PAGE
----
Democrats Blast Ehrlich's Absentee-Voting Initiative
Governor May Attempt to Ban Electronic Voting
By Christian Davenport
Washington Post Staff Writer
Friday, September 22, 2006; B01
Faced with intense opposition to his proposal to switch from electronic voting machines to paper ballots, Maryland Gov. Robert L. Ehrlich Jr. (R) yesterday urged voters to stay away from polling places during the November general election and instead cast paper absentee ballots.
Ehrlich's suggestions -- which he made through a senior administration official -- came after last week's primary, when voters experienced widespread problems at the polls.
"It's the most rational solution to the primary election dysfunction," said Joseph M. Getty, Ehrlich's policy director.
The plan was denounced by some Democrats who said it was another attempt by the governor, who is up for reelection, to boost his candidacy by suppressing voter turnout and sowing doubts about the state's electronic voting system.
And they said it was highly hypocritical, given that Ehrlich vetoed a bill last year that would allow voters to cast absentee ballots without giving a reason for doing so, saying it was "an invitation for greater voter fraud in the state."
The veto was overridden by the Democrat-controlled legislature.
In a state where registered Democrats outnumber Republicans roughly 2 to 1, Ehrlich's critics said that the lower the turnout on Election Day, the better Ehrlich's chances are of defeating his Democratic opponent, Baltimore Mayor Martin O'Malley.
"Fear-mongering and scare tactics are longstanding strategies to keep voters away from the polls," said Derek Walker, a spokesman for the Maryland Democratic Party.
O'Malley spokesman Steve Kearney added, "Bob Ehrlich is simply trying to frighten voters away from the polls."
Getty denied that politics was behind the announcement. The governor has long believed electronic voting systems are susceptible to fraud and malfunction, he said, and Ehrlich believes the state should scrap its $106 million electronic voting apparatus.
On Wednesday, Ehrlich said he was mulling whether to call a special session to push for a law requiring paper ballots and banning electronic voting. Getty said yesterday that option was still on the table.
But that idea was rebuffed harshly Wednesday by leaders of the General Assembly and Linda H. Lamone, the administrator of the Maryland State Board of Elections. Getty said the governor decided yesterday that the next best solution would be to promote the use of absentee paper ballots. Those ballots would give voters a renewed sense of confidence in the voting system after a bumpy primary marred by human errors and technical glitches, he said.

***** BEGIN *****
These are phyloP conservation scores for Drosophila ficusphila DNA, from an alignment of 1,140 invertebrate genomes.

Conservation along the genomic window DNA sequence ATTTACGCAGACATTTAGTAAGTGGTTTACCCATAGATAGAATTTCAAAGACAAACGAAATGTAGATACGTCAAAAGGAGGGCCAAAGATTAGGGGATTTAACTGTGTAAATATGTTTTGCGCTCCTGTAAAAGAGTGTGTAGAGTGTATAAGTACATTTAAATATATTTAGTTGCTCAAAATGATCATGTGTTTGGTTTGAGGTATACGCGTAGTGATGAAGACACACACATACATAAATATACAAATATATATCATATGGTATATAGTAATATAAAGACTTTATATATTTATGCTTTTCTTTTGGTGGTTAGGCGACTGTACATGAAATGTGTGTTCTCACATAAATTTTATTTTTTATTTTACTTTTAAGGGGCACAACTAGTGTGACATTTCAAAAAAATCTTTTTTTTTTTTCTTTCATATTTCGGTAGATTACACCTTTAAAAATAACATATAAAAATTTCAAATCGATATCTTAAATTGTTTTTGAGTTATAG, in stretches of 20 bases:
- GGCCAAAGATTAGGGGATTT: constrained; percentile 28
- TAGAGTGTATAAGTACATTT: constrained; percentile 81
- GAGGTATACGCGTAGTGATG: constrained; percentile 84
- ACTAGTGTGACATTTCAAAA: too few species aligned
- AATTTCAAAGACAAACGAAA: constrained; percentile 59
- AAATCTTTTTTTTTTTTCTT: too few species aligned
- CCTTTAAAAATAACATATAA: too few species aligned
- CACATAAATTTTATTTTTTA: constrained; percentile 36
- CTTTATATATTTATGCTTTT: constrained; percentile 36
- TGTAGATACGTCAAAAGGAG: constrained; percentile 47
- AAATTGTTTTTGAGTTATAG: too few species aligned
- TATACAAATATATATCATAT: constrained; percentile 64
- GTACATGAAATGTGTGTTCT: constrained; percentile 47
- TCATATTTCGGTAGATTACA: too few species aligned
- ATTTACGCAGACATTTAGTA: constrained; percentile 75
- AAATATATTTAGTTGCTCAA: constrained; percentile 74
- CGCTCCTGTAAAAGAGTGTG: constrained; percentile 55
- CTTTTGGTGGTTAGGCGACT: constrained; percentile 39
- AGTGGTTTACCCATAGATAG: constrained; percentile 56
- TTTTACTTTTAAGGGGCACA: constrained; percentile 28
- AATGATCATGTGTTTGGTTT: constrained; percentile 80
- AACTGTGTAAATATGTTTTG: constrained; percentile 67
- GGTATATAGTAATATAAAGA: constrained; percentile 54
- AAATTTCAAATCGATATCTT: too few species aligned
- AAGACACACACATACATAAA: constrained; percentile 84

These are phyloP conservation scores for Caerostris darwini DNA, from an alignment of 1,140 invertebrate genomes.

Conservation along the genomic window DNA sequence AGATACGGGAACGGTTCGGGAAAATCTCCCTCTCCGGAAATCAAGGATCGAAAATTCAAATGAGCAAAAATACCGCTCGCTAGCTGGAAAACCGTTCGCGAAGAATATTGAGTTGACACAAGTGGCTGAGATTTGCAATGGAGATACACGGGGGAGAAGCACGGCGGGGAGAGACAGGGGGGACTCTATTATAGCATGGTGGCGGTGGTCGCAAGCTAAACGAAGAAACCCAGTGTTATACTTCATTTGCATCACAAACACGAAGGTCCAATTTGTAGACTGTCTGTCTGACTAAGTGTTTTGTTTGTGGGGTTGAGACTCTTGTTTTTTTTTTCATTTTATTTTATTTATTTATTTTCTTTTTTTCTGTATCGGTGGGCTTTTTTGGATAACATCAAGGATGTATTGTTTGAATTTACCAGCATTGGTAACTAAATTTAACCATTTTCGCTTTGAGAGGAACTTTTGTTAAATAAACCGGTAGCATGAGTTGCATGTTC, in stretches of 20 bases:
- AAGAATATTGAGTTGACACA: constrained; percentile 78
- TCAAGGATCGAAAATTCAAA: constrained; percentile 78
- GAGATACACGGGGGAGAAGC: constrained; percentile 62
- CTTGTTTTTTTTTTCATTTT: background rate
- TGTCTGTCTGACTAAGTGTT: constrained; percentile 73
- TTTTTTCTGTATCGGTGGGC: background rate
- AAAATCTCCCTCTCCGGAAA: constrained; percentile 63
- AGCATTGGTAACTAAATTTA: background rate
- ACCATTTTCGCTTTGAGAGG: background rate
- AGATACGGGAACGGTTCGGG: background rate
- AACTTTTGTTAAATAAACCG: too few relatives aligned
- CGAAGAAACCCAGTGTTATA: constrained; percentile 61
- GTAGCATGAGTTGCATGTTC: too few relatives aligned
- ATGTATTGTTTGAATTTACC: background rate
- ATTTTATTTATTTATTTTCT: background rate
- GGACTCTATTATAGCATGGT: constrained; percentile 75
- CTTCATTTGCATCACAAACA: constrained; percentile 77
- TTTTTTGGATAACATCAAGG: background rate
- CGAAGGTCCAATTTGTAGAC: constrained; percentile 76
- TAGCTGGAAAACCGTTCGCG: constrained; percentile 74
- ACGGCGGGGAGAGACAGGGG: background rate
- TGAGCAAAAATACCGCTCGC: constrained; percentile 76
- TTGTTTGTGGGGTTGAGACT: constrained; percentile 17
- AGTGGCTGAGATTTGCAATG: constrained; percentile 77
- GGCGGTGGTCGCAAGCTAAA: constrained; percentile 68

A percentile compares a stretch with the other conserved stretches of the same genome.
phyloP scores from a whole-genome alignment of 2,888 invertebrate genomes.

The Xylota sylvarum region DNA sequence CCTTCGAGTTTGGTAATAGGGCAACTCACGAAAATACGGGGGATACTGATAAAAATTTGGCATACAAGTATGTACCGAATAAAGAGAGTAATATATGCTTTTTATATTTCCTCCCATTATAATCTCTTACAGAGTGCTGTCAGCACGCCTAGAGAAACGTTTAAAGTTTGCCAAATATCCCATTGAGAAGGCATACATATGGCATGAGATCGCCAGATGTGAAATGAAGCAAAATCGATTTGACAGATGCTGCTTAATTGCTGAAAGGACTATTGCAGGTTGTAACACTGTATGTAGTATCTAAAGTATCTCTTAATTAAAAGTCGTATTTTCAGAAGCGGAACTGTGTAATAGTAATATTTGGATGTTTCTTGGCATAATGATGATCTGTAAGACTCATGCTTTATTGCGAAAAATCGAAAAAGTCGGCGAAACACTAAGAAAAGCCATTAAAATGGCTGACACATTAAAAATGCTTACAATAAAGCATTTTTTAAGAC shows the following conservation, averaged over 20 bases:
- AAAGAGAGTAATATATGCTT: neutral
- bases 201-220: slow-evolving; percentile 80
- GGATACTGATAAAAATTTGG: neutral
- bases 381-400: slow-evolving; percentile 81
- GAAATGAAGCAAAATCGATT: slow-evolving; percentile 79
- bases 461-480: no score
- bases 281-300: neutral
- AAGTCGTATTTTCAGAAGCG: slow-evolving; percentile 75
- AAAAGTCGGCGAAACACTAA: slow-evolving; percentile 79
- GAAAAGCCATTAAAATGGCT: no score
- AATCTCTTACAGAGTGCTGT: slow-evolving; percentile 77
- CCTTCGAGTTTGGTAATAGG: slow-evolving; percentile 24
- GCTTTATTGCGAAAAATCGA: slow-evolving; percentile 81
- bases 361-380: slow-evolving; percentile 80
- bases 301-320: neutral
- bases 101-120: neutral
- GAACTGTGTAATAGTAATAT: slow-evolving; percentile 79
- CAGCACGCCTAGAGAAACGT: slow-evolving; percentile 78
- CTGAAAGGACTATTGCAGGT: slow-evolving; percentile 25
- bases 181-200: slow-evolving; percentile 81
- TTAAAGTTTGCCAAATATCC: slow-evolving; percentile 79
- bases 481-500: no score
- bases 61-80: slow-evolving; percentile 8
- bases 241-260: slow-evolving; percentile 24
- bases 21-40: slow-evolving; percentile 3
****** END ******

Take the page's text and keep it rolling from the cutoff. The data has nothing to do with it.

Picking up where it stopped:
Both Senate President Thomas V. Mike Miller Jr. (D-Calvert) and House Speaker Michael E. Busch (D-Anne Arundel) said Wednesday that a special session would be pointless and that, with only seven weeks to go before the general election, the state should focus on fixing the current system.
There were a mix of problems that touched off chaotic scenes at some polling places during the Sept. 12 primary. Some of the state's newly acquired electronic poll books, which were used to check in voters, crashed repeatedly. And there were problems synchronizing the machines, which meant that theoretically a voter could check in more than once and cast multiple ballots.
Elections officials said they found no evidence of fraud.
Lamone and Diebold Election System officials have pledged to fix the problems in time for the November election. And Lamone said the electronic voting system is the most safe and accurate available. By contrast, absentee ballots are more susceptible to voter fraud and coercion, she said, and the paper presents problems for blind and visually impaired voters who can cast ballots independently on the touch-screen machines.
"Election administrators throughout the state of Maryland have complete faith in this touch-screen system ," she said. "We have faith in this voting system."
Lamone also said yesterday that she disagreed with a draft audit prepared by the Department of Legislative Services -- reported yesterday by the Baltimore Sun -- that found that the state didn't properly review "local board of elections' compliance with applicable election laws and regulations."
She was reluctant to talk about the confidential draft report before issuing her formal response. But she said the state does "a whole lot of things to make sure the local boards are in compliance with state law. We are in fact proactively working with the counties."
Democrats also denounced Ehrlich for vetoing a bill this year that would have allowed early voting in the state, saying the governor was simply trying to keep voters away from the polls. That veto was also overridden, but the law was struck down by the Maryland Court of Appeals last month, 11 days before early voting was to take place.
Photo Credit: The Washington Post
Washington Post staff writers Ann E. Marimow and John Wagner contributed to this report.
© 2006 The Washington Post Company